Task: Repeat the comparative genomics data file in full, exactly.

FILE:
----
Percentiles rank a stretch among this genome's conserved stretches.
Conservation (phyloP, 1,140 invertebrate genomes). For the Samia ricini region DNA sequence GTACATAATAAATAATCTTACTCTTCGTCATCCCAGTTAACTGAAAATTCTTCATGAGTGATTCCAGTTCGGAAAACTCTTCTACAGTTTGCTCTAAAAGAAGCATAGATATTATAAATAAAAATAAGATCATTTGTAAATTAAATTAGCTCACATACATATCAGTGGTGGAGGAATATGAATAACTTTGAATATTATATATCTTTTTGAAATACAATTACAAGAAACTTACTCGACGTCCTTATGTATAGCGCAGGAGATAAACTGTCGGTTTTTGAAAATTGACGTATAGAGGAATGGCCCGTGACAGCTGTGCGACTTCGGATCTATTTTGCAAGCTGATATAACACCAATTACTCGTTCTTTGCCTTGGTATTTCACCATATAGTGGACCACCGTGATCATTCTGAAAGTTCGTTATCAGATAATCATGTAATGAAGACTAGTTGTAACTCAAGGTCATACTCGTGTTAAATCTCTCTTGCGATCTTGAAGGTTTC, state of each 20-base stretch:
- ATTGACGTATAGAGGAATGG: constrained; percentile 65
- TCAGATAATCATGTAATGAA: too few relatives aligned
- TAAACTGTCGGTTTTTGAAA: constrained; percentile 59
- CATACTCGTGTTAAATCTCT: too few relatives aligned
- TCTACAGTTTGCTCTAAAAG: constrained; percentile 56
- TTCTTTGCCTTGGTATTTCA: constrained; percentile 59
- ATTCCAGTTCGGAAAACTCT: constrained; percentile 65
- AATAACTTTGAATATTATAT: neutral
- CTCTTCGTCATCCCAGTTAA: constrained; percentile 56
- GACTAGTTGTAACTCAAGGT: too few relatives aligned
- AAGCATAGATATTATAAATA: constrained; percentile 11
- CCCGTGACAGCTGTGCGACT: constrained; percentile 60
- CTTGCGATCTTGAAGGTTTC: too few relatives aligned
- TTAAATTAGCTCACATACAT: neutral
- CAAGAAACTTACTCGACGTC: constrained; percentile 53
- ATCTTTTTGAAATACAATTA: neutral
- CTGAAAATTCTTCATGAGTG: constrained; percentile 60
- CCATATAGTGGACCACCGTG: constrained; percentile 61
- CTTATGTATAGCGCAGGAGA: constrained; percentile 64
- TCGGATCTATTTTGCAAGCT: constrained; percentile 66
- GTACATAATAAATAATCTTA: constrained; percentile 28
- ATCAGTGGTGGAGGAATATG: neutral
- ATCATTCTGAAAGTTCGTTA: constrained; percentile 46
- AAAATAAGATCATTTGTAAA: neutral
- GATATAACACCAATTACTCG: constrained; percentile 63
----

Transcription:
Percentiles rank a stretch among this genome's conserved stretches.
Conservation (phyloP, 1,140 invertebrate genomes). For the Samia ricini region DNA sequence GTACATAATAAATAATCTTACTCTTCGTCATCCCAGTTAACTGAAAATTCTTCATGAGTGATTCCAGTTCGGAAAACTCTTCTACAGTTTGCTCTAAAAGAAGCATAGATATTATAAATAAAAATAAGATCATTTGTAAATTAAATTAGCTCACATACATATCAGTGGTGGAGGAATATGAATAACTTTGAATATTATATATCTTTTTGAAATACAATTACAAGAAACTTACTCGACGTCCTTATGTATAGCGCAGGAGATAAACTGTCGGTTTTTGAAAATTGACGTATAGAGGAATGGCCCGTGACAGCTGTGCGACTTCGGATCTATTTTGCAAGCTGATATAACACCAATTACTCGTTCTTTGCCTTGGTATTTCACCATATAGTGGACCACCGTGATCATTCTGAAAGTTCGTTATCAGATAATCATGTAATGAAGACTAGTTGTAACTCAAGGTCATACTCGTGTTAAATCTCTCTTGCGATCTTGAAGGTTTC, state of each 20-base stretch:
- ATTGACGTATAGAGGAATGG: constrained; percentile 65
- TCAGATAATCATGTAATGAA: too few relatives aligned
- TAAACTGTCGGTTTTTGAAA: constrained; percentile 59
- CATACTCGTGTTAAATCTCT: too few relatives aligned
- TCTACAGTTTGCTCTAAAAG: constrained; percentile 56
- TTCTTTGCCTTGGTATTTCA: constrained; percentile 59
- ATTCCAGTTCGGAAAACTCT: constrained; percentile 65
- AATAACTTTGAATATTATAT: neutral
- CTCTTCGTCATCCCAGTTAA: constrained; percentile 56
- GACTAGTTGTAACTCAAGGT: too few relatives aligned
- AAGCATAGATATTATAAATA: constrained; percentile 11
- CCCGTGACAGCTGTGCGACT: constrained; percentile 60
- CTTGCGATCTTGAAGGTTTC: too few relatives aligned
- TTAAATTAGCTCACATACAT: neutral
- CAAGAAACTTACTCGACGTC: constrained; percentile 53
- ATCTTTTTGAAATACAATTA: neutral
- CTGAAAATTCTTCATGAGTG: constrained; percentile 60
- CCATATAGTGGACCACCGTG: constrained; percentile 61
- CTTATGTATAGCGCAGGAGA: constrained; percentile 64
- TCGGATCTATTTTGCAAGCT: constrained; percentile 66
- GTACATAATAAATAATCTTA: constrained; percentile 28
- ATCAGTGGTGGAGGAATATG: neutral
- ATCATTCTGAAAGTTCGTTA: constrained; percentile 46
- AAAATAAGATCATTTGTAAA: neutral
- GATATAACACCAATTACTCG: constrained; percentile 63